- Building nonjudgmental perceptions about their thoughts and feelings. Processing what your client is thinking and feeling and understanding them and how they might think, feel, or act in a certain way reflects the extent to which the coach has empathy for the client.
Throughout this process, the client determines whether or not they can trust and feel a positive connection with the coach, making way for a constructive rapport-building process.
Creating a space for an equal-ground dialogue with your client
In the healthcare space, the health professional is generally expected to be the “teacher,” and the client or patient is expected to act like the “student.” This traditional model doesn’t allow space to build empathy and much less rapport. Instead, it assumes the health professional knows everything and that the client just needs to do exactly as they are told to feel better.
From what you have read so far, the traditional model of healthcare described is not an effective way to build rapport, and, as a result, the benefits of rapport building to both the client and the coach are totally missed.
Asking questions, allowing and encouraging the client to tell their story, and listening actively and nonjudgmentally allows for a space to construct an empathic understanding of the client’s perspective.
Empathetic understanding refers to the degree to which the coach is able to accurately identify the client’s perspective. This could involve rephrasing the client’s statements and asking if you captured their feelings, logic, or experiences appropriately. Throughout the coaching process, empathetic understanding can be expressed in multiple ways, including:
- Rephrasing the client’s statements to ensure understanding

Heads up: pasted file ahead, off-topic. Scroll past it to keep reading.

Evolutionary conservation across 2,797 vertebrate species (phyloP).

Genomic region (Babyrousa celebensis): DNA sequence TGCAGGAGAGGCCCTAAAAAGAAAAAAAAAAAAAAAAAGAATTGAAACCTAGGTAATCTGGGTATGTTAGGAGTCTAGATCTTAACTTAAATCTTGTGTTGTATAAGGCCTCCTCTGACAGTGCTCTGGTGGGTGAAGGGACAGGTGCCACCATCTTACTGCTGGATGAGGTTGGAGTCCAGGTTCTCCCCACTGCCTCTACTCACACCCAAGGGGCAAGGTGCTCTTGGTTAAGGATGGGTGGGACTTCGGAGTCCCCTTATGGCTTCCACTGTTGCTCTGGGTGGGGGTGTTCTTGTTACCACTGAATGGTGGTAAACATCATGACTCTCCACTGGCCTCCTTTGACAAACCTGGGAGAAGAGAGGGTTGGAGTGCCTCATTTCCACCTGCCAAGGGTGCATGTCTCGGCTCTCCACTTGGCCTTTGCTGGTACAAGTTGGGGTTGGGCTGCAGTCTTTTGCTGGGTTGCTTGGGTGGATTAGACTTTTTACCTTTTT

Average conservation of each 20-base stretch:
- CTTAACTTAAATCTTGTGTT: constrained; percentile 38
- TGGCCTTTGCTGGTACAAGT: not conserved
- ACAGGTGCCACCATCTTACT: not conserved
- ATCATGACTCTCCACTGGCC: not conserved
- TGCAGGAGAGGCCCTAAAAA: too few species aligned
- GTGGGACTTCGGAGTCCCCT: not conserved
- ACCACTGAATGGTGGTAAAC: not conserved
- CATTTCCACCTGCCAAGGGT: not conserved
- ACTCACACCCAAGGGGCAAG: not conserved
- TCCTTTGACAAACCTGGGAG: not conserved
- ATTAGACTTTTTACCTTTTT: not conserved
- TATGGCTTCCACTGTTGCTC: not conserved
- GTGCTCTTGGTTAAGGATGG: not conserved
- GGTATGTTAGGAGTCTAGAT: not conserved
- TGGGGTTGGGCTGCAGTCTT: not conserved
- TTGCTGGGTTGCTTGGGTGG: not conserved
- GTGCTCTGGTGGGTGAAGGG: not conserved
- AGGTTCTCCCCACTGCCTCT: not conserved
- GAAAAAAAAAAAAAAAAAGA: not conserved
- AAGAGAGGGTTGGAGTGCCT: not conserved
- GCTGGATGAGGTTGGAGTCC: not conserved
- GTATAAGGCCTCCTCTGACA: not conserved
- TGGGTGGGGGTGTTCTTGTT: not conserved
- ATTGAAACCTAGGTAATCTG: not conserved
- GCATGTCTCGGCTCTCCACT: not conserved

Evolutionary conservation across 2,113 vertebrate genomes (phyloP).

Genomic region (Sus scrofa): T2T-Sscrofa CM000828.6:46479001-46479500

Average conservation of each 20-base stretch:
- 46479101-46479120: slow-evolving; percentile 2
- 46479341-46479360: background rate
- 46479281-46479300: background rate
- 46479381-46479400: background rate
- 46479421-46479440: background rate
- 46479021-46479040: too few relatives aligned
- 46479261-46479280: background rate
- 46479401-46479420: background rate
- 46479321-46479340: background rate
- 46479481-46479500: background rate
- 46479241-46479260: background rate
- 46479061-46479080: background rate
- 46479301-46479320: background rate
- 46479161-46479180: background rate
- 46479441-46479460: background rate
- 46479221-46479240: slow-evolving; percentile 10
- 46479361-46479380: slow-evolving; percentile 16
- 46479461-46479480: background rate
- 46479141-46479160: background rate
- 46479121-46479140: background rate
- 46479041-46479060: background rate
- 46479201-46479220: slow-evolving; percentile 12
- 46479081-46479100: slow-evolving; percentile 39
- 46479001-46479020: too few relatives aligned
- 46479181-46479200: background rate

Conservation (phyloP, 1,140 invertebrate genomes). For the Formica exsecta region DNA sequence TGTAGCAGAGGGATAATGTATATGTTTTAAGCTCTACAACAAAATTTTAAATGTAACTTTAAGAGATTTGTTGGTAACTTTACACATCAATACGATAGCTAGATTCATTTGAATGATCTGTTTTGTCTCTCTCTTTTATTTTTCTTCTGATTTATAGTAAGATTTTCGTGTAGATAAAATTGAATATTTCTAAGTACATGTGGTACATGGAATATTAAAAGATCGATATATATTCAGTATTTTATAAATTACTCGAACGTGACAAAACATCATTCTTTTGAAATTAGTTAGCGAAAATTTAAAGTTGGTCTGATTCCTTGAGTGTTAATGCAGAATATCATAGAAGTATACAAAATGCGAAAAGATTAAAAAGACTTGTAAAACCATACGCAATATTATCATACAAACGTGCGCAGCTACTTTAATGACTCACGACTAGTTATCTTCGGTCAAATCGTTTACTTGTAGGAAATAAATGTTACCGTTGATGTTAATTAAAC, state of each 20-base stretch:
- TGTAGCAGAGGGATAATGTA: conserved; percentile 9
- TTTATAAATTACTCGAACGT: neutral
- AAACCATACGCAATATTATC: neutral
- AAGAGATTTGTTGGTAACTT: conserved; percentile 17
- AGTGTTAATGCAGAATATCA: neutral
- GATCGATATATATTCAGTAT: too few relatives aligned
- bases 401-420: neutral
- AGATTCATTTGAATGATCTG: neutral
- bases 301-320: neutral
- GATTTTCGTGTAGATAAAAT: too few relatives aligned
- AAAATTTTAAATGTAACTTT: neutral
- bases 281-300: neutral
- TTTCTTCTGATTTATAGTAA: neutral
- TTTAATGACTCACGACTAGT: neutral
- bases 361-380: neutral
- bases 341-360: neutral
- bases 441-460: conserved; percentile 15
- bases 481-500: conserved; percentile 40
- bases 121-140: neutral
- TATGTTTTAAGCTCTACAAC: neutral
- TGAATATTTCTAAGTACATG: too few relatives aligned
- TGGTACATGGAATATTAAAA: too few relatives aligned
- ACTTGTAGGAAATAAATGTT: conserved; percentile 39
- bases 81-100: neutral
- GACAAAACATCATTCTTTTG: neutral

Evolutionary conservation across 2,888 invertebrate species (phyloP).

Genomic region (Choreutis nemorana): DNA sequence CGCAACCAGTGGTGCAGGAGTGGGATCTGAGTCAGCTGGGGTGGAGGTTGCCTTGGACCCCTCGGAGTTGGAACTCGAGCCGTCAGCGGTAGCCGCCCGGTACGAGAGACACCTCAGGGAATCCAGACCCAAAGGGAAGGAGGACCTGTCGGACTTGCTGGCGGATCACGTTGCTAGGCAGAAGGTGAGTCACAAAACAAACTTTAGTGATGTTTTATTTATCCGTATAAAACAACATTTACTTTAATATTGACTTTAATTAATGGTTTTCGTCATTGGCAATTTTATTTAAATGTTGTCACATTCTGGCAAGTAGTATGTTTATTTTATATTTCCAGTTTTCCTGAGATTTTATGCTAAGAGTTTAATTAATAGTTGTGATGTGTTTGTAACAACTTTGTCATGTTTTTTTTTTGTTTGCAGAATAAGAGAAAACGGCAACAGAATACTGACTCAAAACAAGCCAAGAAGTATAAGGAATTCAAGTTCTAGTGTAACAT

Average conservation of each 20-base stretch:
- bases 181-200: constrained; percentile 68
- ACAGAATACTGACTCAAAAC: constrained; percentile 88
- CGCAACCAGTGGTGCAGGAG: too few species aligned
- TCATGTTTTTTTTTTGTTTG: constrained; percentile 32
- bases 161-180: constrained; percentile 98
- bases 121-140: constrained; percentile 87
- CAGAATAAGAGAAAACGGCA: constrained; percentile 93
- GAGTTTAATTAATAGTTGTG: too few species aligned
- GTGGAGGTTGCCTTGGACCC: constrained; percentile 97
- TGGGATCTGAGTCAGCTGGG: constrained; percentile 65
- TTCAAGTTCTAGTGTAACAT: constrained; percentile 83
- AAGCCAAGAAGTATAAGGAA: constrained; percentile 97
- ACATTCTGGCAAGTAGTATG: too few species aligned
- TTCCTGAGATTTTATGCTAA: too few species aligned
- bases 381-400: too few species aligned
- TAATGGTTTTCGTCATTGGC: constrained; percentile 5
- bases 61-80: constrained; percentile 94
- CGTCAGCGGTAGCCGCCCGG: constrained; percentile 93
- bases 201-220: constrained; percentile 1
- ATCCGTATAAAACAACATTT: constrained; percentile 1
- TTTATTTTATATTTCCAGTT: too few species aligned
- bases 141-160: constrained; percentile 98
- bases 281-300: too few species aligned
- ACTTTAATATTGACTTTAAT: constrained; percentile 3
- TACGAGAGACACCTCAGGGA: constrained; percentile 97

- Mirroring the client’s language as you describe their experience or offer advice or an explanation
- Verbalizing connections by observing and asking whether your interpretation was accurate
- Modifying or personalizing the coaching process to meet individual needs and uplift strengths
Building rapport is generally considered the first step in an effective coaching process. It ensures a strong foundation on which the coaching process can be built.
While rapport building occurs mostly in the initial stages of the coaching process, keep in mind, however, that your rapport is reinforced or broken down with each interaction. Empathic motivation, or your openness, warmth, and professional dedication, during all sessions helps to reinforce the sense of empathic motivation, and empathic skills, such as listening actively and your ability to understand their perspective, can be employed throughout your interaction with your client.
Rapport building provides benefits to the coaching client as well as to the health coach. Whether you feel you currently have the skills necessary to build rapport or not, you can learn about them and develop empathic skills at any stage in your life or career.